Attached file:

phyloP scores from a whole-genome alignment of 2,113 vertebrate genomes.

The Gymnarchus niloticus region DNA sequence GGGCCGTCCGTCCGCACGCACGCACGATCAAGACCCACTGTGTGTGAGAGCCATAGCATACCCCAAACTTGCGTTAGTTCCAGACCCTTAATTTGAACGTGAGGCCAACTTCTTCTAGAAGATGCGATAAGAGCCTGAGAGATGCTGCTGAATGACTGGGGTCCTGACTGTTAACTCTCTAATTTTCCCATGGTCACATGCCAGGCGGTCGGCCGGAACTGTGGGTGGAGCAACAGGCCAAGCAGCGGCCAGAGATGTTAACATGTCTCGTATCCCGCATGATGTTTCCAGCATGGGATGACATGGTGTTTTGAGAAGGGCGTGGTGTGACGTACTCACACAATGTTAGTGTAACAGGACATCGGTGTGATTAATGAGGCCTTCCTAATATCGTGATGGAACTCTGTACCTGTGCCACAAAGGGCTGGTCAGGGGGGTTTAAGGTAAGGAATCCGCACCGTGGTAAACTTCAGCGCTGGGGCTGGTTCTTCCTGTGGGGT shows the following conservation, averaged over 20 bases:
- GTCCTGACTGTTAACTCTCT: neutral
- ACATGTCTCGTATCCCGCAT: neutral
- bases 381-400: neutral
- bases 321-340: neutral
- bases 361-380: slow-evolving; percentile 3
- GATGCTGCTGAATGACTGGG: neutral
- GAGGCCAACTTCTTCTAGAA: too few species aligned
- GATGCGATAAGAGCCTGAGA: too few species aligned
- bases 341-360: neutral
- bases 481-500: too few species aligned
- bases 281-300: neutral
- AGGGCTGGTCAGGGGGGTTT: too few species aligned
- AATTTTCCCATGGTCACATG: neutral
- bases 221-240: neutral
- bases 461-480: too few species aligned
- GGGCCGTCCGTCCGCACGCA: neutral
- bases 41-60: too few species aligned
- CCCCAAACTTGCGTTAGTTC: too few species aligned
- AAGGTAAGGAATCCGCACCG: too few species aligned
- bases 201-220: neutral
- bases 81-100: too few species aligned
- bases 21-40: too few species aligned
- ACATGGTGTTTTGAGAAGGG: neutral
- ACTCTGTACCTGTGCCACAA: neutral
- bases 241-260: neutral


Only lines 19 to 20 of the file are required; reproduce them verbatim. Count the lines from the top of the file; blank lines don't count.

- bases 41-60: too few species aligned
- CCCCAAACTTGCGTTAGTTC: too few species aligned